On the eve of her first visit to Europe in more than two decades, Aung San Suu Kyi—no longer a persecuted activist but an elected leader in Burma’s Parliament —is getting a first taste of what it means to be on the other side of the barricades. The experience may well be an uncomfortable one. Her first foray abroad, earlier this month, brought a rare downpour of brickbats. And this time around, as Suu Kyi departs, the far western region of her country is in flames amid inter-ethnic fighting.
It wasn’t supposed to be this way. Indeed, Suu Kyi’s Europe schedule has all the elements of a victory parade. On Saturday in Oslo, Norway, she will make the speech she was unable to deliver in 1990 when she was awarded the Nobel Peace Prize in absentia. In London, she will also address a rare joint session of Parliament, and will be the star turn at a concert in Dublin, where her long-time supporter, Bono, the lead singer of U2, will present her with Amnesty International’s Ambassador of Conscience Award. (Although she has a tuneful voice, she is not expected to sing.) In England on Tuesday, she will celebrate her 67th birthday at a party with her two sons and other family members.
Suu Kyi lived in Britain for more than 20 years and became caught up in the democracy movement after returning to Burma in 1988 to look after her sick mother. The daughter of Aung San, the man regarded as the founder of independent Burma, she quickly became the movement’s charismatic leader. She spent more than 15 years under house arrest, and during interludes of freedom she declined to leave the country, fearing that her passport would be revoked and she would be barred from re-entering.
Suu Kyi’s return to Europe is thus a moment of triumphant vindication after so many years of solitude and endurance. Thanks to her alliance with President Thein Sein, a former general who surprised the world by turning out to be a determined reformer, she and her party, the National League for Democracy (NLD), are now playing an active part in the nation’s political life, effectively for the first time.
But Suu Kyi is discovering that her new role brings a range of new problems. As a dry run for her trip to Europe, the Thailand visit was added to her program at the last minute. She quickly learned that the sort of willful spontaneity in which she has often indulged inside Burma can provoke serious difficulties abroad.
The short hop to Thailand, which included visits to a refugee camp, where thousands of Burmese of Karen ethnicity have lived for decades—victims of an unending civil war with the Burmese army—made sense as a way of reminding the world that, however much she may be idolized in the West, her heart and her identity are Asian. The Burmese regime has often used her long residence in England, and her marriage to a British scholar, the late Michael Aris, to argue that she was a mere tool of foreign powers.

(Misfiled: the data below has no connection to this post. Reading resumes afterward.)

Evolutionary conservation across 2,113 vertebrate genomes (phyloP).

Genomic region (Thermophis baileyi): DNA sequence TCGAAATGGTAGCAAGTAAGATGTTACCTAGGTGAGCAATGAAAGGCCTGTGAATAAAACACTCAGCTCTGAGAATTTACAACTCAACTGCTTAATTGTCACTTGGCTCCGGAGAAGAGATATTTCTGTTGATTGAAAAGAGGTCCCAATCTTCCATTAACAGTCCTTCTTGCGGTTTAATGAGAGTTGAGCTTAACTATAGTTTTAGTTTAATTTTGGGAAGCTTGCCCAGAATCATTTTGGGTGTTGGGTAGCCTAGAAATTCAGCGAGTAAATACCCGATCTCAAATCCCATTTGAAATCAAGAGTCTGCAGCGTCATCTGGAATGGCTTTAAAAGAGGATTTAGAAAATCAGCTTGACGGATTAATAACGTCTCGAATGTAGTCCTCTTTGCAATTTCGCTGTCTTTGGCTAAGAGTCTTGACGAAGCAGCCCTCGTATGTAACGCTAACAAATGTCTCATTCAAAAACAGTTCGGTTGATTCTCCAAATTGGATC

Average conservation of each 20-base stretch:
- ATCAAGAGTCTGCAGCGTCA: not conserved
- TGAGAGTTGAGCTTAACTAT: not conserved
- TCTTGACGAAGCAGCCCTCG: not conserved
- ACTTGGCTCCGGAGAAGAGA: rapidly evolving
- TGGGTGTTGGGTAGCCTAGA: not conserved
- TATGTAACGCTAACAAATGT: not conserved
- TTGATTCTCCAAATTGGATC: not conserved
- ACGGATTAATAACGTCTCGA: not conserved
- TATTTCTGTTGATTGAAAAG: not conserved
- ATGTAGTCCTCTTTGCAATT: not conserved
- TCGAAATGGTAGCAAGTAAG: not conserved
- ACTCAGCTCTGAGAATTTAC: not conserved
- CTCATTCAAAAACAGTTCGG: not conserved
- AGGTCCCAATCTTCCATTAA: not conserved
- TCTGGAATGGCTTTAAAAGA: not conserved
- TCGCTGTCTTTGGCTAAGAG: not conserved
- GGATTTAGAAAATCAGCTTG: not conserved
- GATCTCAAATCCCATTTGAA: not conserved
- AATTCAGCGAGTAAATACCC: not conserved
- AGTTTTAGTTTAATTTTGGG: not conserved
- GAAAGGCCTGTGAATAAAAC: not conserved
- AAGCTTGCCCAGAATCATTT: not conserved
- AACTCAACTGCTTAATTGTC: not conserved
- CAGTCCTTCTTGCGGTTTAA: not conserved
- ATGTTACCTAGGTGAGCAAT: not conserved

But the trip was arranged without informing the Thai government in advance. And when it was announced that she would speak at a conference of the World Economic Forum in Bangkok, it put her key ally, President Thein Sein, on the spot. He himself had already accepted an invitation to speak at the meeting. It must quickly have dawned on his aides that to play second fiddle to a woman who less than two years ago was a prisoner of the Burmese state wouldn’t do his image any good. He suddenly discovered vital things to do back home, and cancelled the trip.
Suu Kyi’s first trip abroad thus brought her first diplomatic black marks—and a warning that life on the inside track can have its own complications. Burma’s official daily paper, The New Light of Myanmar, warned that the “hard-won trust” between her and the President might “vanish”.
The trip was also criticized as chaotic and poorly organized, which would come as no surprise to foreign journalists who have struggled, sometimes for many months, to obtain a response of any sort to interview or other requests. The administration of the NLD is dominated by the so-called “uncles,” ageing party hacks who have been in place for many years and some of whom refuse to learn to use e-mail. The system was inadequate when she was merely Burma’s most famous dissident; it is glaringly so now.
Suu Kyi also badly lacks advisers with the seniority and experience to give her wise counsel. Very few of her senior colleagues have ever been outside the country.
If these problems were not enough, her imminent departure —her first stop was in Geneva, Switzerland, where on Wednesday she addressed a conference of the International Labour Organisation on the problems of migrant workers— has been overshadowed by a vicious outbreak of inter-ethnic fighting in the far west of the country. The Rohingyas, a persecuted Muslim minority in a country that is overwhelmingly Buddhist, have been involved in a spate of tit-for-tat killings with their Buddhist neighbors. The conflict has left at least a dozen dead and thousands homeless, prompting President Thein Sein to declare a state of emergency in Arakan state.
Again, Suu Kyi finds herself in a quandary: if she speaks up for the Rohingyas—who are not officially recognized as an ethnic minority, even though many have lived in the country for generations—she risks antagonizing her fellow Burmese Buddhists. If she stays mum, she invites criticism for complicity with state oppression.